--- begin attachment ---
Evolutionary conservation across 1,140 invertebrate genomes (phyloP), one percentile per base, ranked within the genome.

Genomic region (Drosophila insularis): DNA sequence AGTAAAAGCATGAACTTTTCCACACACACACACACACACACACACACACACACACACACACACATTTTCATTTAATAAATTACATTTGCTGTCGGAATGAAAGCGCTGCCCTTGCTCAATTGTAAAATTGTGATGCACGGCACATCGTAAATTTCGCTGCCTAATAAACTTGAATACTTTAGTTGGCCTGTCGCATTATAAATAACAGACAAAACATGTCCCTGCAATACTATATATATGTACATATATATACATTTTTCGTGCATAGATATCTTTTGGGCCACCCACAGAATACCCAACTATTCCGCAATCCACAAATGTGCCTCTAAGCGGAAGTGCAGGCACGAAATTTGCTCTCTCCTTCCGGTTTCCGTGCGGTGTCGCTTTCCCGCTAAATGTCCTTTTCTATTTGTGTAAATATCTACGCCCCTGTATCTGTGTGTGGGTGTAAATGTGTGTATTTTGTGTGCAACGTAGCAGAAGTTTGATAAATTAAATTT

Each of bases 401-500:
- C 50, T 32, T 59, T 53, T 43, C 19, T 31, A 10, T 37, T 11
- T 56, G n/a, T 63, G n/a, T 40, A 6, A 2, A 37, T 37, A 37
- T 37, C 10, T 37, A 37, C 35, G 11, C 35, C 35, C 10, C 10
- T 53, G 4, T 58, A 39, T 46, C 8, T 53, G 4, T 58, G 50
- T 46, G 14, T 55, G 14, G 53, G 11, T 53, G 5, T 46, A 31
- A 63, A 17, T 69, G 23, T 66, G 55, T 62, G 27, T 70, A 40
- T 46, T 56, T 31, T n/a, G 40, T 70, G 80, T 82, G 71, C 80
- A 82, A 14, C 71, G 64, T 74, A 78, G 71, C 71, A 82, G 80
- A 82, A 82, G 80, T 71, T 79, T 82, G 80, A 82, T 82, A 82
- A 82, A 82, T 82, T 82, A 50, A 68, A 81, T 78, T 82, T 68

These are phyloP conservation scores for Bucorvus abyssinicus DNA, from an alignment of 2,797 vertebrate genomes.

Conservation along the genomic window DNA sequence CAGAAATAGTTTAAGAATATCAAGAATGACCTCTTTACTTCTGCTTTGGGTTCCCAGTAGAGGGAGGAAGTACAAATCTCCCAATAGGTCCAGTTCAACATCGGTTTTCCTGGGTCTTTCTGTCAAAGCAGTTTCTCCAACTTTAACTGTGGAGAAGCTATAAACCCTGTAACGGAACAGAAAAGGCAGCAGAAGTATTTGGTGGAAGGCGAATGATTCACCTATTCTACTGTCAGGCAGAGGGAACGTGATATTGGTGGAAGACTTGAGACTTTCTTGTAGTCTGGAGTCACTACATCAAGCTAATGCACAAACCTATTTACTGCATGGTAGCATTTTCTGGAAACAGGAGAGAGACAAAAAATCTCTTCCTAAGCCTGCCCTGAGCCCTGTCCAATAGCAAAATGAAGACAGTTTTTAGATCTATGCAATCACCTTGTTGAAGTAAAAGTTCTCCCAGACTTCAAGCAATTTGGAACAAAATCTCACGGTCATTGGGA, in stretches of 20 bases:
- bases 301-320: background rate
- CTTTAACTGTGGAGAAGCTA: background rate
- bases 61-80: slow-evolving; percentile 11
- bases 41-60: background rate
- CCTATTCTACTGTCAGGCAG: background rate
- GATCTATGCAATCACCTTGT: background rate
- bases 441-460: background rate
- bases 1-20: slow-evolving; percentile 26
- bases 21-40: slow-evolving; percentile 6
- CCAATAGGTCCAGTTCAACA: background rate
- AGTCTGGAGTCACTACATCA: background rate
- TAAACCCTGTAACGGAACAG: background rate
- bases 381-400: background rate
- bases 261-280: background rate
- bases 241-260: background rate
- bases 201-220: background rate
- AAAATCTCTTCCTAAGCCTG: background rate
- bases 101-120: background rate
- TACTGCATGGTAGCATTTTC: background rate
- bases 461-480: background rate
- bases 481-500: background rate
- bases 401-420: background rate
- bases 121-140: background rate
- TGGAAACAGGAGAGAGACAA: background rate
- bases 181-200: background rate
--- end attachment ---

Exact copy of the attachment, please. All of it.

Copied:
Evolutionary conservation across 1,140 invertebrate genomes (phyloP), one percentile per base, ranked within the genome.

Genomic region (Drosophila insularis): DNA sequence AGTAAAAGCATGAACTTTTCCACACACACACACACACACACACACACACACACACACACACACATTTTCATTTAATAAATTACATTTGCTGTCGGAATGAAAGCGCTGCCCTTGCTCAATTGTAAAATTGTGATGCACGGCACATCGTAAATTTCGCTGCCTAATAAACTTGAATACTTTAGTTGGCCTGTCGCATTATAAATAACAGACAAAACATGTCCCTGCAATACTATATATATGTACATATATATACATTTTTCGTGCATAGATATCTTTTGGGCCACCCACAGAATACCCAACTATTCCGCAATCCACAAATGTGCCTCTAAGCGGAAGTGCAGGCACGAAATTTGCTCTCTCCTTCCGGTTTCCGTGCGGTGTCGCTTTCCCGCTAAATGTCCTTTTCTATTTGTGTAAATATCTACGCCCCTGTATCTGTGTGTGGGTGTAAATGTGTGTATTTTGTGTGCAACGTAGCAGAAGTTTGATAAATTAAATTT

Each of bases 401-500:
- C 50, T 32, T 59, T 53, T 43, C 19, T 31, A 10, T 37, T 11
- T 56, G n/a, T 63, G n/a, T 40, A 6, A 2, A 37, T 37, A 37
- T 37, C 10, T 37, A 37, C 35, G 11, C 35, C 35, C 10, C 10
- T 53, G 4, T 58, A 39, T 46, C 8, T 53, G 4, T 58, G 50
- T 46, G 14, T 55, G 14, G 53, G 11, T 53, G 5, T 46, A 31
- A 63, A 17, T 69, G 23, T 66, G 55, T 62, G 27, T 70, A 40
- T 46, T 56, T 31, T n/a, G 40, T 70, G 80, T 82, G 71, C 80
- A 82, A 14, C 71, G 64, T 74, A 78, G 71, C 71, A 82, G 80
- A 82, A 82, G 80, T 71, T 79, T 82, G 80, A 82, T 82, A 82
- A 82, A 82, T 82, T 82, A 50, A 68, A 81, T 78, T 82, T 68

These are phyloP conservation scores for Bucorvus abyssinicus DNA, from an alignment of 2,797 vertebrate genomes.

Conservation along the genomic window DNA sequence CAGAAATAGTTTAAGAATATCAAGAATGACCTCTTTACTTCTGCTTTGGGTTCCCAGTAGAGGGAGGAAGTACAAATCTCCCAATAGGTCCAGTTCAACATCGGTTTTCCTGGGTCTTTCTGTCAAAGCAGTTTCTCCAACTTTAACTGTGGAGAAGCTATAAACCCTGTAACGGAACAGAAAAGGCAGCAGAAGTATTTGGTGGAAGGCGAATGATTCACCTATTCTACTGTCAGGCAGAGGGAACGTGATATTGGTGGAAGACTTGAGACTTTCTTGTAGTCTGGAGTCACTACATCAAGCTAATGCACAAACCTATTTACTGCATGGTAGCATTTTCTGGAAACAGGAGAGAGACAAAAAATCTCTTCCTAAGCCTGCCCTGAGCCCTGTCCAATAGCAAAATGAAGACAGTTTTTAGATCTATGCAATCACCTTGTTGAAGTAAAAGTTCTCCCAGACTTCAAGCAATTTGGAACAAAATCTCACGGTCATTGGGA, in stretches of 20 bases:
- bases 301-320: background rate
- CTTTAACTGTGGAGAAGCTA: background rate
- bases 61-80: slow-evolving; percentile 11
- bases 41-60: background rate
- CCTATTCTACTGTCAGGCAG: background rate
- GATCTATGCAATCACCTTGT: background rate
- bases 441-460: background rate
- bases 1-20: slow-evolving; percentile 26
- bases 21-40: slow-evolving; percentile 6
- CCAATAGGTCCAGTTCAACA: background rate
- AGTCTGGAGTCACTACATCA: background rate
- TAAACCCTGTAACGGAACAG: background rate
- bases 381-400: background rate
- bases 261-280: background rate
- bases 241-260: background rate
- bases 201-220: background rate
- AAAATCTCTTCCTAAGCCTG: background rate
- bases 101-120: background rate
- TACTGCATGGTAGCATTTTC: background rate
- bases 461-480: background rate
- bases 481-500: background rate
- bases 401-420: background rate
- bases 121-140: background rate
- TGGAAACAGGAGAGAGACAA: background rate
- bases 181-200: background rate